By Phyllis PfeifferWe are blessed with panoramic ocean views, beautiful beaches and sunsets “to die for.” We are privileged to be home to renowned cultural institutions such as the Museum of Contemporary Art, the La Jolla Playhouse and the Music Society as well as a world-class university and medical school.
Substantial medical and scientific research is being conducted at august facilities such as the Salk, Burnham and UCSD. We have an abundance of civic-minded individuals who donate time and energy to organizations like the Town Council, Community Planning Association and Promote La Jolla.
We are most fortunate to be an affluent community; La Jollans give generously and often to support local, regional and national charities and the arts, even in these trying economic times. When there is a need, La Jollans open their wallets for hometown projects, whether it’s building a new fire station, a playground in the Shores or enhancing facilities at La Jolla High.
Even so, something appears to be lacking. Many La Jollans have second homes or vacation in communities such as Aspen and Sun Valley. When they compare La Jolla to these famous resorts, our jewel does not compare favorably with the luster of these communities and falls short in some facets.
So what’s missing?
Perhaps it’s the feeling of community, a connection to each other and a pride in our enclave. Gone is the Off The Wall Street Dance started in the early ‘80s and enjoyed for many years. It was a celebration of the end of summer that helped support the medical school - but more important, it was a street party, where La Jollans got together and got connected. We danced, we ate, we drank and we partied together.
What’s also missing is an organization that is purely philanthropic and dedicated exclusively to the greater good of La Jolla. Cities everywhere are short of funds and waiting for San Diego to landscape “The Throat” or beautify the Village, to improve facilities for our children or our seniors, is like “Waiting for Godot.” In response, a number of communities in San Diego have formed local charitable foundations to give back to their communities.
Inspired by the desire to enrich the environmental, social and cultural experience of La Jolla, a small group of La Jollans have come together to create the La Jolla Community Foundation. Working in partnership with the San Diego Foundation, the purpose of this charitable foundation is to inspire La Jollans to engage in significant philanthropy so that we may enhance the La Jolla community now and for generations to come.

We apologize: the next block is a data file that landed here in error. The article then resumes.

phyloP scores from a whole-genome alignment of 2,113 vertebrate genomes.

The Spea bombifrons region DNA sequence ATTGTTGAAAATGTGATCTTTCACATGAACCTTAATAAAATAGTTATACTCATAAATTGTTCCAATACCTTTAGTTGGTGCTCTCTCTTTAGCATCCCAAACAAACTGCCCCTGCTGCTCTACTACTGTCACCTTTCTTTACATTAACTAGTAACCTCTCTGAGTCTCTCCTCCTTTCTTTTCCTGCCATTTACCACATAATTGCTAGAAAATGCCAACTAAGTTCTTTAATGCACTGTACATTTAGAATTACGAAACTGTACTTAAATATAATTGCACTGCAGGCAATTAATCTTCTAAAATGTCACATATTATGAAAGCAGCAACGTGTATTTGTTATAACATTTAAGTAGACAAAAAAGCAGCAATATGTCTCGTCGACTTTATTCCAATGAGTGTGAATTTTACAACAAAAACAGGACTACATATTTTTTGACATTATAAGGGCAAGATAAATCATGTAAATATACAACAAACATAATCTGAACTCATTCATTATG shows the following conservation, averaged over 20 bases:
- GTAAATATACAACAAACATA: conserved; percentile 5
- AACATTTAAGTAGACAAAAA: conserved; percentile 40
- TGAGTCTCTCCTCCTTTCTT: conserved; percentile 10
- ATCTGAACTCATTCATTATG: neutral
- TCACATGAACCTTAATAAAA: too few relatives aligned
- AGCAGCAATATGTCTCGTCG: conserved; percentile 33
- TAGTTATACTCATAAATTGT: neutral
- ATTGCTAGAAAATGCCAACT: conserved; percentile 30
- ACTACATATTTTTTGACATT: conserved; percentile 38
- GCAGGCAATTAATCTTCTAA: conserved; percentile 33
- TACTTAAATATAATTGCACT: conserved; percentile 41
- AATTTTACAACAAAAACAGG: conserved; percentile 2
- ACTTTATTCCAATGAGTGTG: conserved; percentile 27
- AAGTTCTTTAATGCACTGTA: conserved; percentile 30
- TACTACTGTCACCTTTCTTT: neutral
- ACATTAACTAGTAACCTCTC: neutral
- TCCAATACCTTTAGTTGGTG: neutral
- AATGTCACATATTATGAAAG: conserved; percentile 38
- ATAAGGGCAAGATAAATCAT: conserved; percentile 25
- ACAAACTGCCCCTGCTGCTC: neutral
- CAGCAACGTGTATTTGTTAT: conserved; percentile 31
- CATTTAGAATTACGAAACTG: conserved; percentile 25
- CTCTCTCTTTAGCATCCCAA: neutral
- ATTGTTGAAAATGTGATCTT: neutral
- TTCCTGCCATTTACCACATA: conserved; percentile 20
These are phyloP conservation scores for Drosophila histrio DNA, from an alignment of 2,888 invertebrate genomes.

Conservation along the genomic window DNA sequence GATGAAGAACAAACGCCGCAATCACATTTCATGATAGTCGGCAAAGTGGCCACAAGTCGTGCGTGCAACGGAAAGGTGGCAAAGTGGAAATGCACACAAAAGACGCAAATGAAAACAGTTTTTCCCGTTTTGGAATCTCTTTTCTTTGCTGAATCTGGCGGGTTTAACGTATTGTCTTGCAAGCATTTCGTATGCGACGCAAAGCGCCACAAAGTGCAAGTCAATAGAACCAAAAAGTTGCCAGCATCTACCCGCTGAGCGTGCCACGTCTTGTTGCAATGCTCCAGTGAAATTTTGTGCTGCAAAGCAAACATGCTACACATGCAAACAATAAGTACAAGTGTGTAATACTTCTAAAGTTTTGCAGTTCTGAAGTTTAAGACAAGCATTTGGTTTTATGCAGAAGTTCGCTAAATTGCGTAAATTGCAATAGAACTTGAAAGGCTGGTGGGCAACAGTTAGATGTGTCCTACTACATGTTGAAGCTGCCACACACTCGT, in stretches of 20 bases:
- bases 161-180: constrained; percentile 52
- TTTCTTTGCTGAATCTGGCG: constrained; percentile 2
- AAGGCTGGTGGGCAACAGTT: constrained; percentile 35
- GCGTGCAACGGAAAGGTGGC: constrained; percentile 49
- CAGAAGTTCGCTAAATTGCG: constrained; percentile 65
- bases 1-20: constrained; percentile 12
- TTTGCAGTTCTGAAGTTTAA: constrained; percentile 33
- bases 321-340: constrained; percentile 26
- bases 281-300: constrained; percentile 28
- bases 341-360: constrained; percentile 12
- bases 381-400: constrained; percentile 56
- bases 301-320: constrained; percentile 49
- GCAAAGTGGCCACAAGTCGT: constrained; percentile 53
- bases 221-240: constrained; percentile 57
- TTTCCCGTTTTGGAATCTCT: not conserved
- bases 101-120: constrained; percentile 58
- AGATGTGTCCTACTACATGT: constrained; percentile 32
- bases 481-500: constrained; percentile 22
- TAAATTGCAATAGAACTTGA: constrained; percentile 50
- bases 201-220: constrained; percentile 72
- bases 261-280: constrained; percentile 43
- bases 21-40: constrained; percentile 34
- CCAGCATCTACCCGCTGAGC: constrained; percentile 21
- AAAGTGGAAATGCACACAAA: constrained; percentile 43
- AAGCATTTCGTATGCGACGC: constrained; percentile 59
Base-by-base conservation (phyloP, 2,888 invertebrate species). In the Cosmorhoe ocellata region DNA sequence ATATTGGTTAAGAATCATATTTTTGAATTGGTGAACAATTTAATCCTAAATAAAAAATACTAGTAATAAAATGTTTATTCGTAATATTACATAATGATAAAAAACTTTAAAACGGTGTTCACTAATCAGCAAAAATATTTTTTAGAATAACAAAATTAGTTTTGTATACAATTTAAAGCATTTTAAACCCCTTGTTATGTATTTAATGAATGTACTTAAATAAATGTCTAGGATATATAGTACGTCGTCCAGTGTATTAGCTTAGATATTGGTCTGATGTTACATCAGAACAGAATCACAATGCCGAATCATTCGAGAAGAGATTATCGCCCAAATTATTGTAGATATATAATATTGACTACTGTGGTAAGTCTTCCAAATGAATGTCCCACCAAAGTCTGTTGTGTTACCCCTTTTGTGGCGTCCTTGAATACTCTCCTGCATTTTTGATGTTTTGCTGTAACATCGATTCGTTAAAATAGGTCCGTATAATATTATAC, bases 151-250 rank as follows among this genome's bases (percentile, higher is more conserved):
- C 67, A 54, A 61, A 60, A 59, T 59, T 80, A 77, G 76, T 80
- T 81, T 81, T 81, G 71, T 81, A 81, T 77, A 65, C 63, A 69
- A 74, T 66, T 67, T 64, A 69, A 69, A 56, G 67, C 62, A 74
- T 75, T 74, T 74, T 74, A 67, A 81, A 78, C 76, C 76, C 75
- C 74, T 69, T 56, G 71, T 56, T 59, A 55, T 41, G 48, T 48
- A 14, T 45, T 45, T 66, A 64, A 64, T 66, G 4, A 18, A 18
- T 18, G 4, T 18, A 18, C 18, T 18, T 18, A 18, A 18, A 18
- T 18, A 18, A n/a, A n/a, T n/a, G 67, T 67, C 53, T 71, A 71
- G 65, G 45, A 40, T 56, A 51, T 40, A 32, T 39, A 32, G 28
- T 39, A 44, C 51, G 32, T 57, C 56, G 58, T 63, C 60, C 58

As an affiliate of The San Diego Foundation, which has granted more than $400 million since its inception in 1975, donors can be assured that funds will be secure and managed by a credible organization with a long history in San Diego.
The mission of the La Jolla Community Foundation is to encourage civic engagement and pride through local philanthropy.
Its purpose and vision are to:
- Foster a sense of community and connection among La Jollans.
- Enrich the environmental, social and cultural experience of La Jolla by creating inviting public spaces for the purpose of bringing people together.
- Enhance the aesthetic character of the community through investment in a variety of public art forms, such as sculptures, fountains and gardens.
- Provide La Jolla community members a vehicle for legacy planning and gifts as well as a program for special project funds.
Founding board members include: Murray Galinson, chairman of the board of San Diego National Bank; Andy Nelson, president and CEO of Willis Allen; restaurateur George Hauer of George’s at the Cove; Buzz Woolley, president of the Girard Foundation and founder of Voice of San Diego; and La Jolla Light publisher Phyllis Pfeiffer.
The founding board has announced that the inaugural project will be the Riford Center. Florence Riford established the center more than 35 years ago, and gave the building to San Diego as a senior center. It is the only public facility in La Jolla that serves adults and seniors. The foundation’s goal is to raise the capital to build the best adult facility in the country, here in La Jolla.
“We welcome this exciting community initiative. This support will be a wonderful boost to our efforts to renovate the center and adapt our programs to the changing needs of adults in La Jolla. It comes at the right time for us, when the over-50 population is expanding in La Jolla and so many people are looking to the Riford Center for adult activities and a sense of community,” said Jim Walker, chairman of the board of directors of The Riford Center.
In addition to this worthy project, the La Jolla Community Foundation will also focus on endowment building, so that investments in the community can be maintained into the future. Gifts can be given in many forms including cash, real estate, retirement funds, securities or a gift from your estate.
You can become a member of the La Jolla Community Foundation by making a minimum donation of $1,000. Membership is for one year, and all members vote to determine where and how grant-making dollars are spent. Money may also be donated directly to support the Riford project.
Donations can be sent to:
The La Jolla Community Foundation
2508 Historic Decauter Road
San Diego, CA 92106
Phyllis Pfeiffer is publisher of the La Jolla Light and chairman of the board of the La Jolla Community Foundation.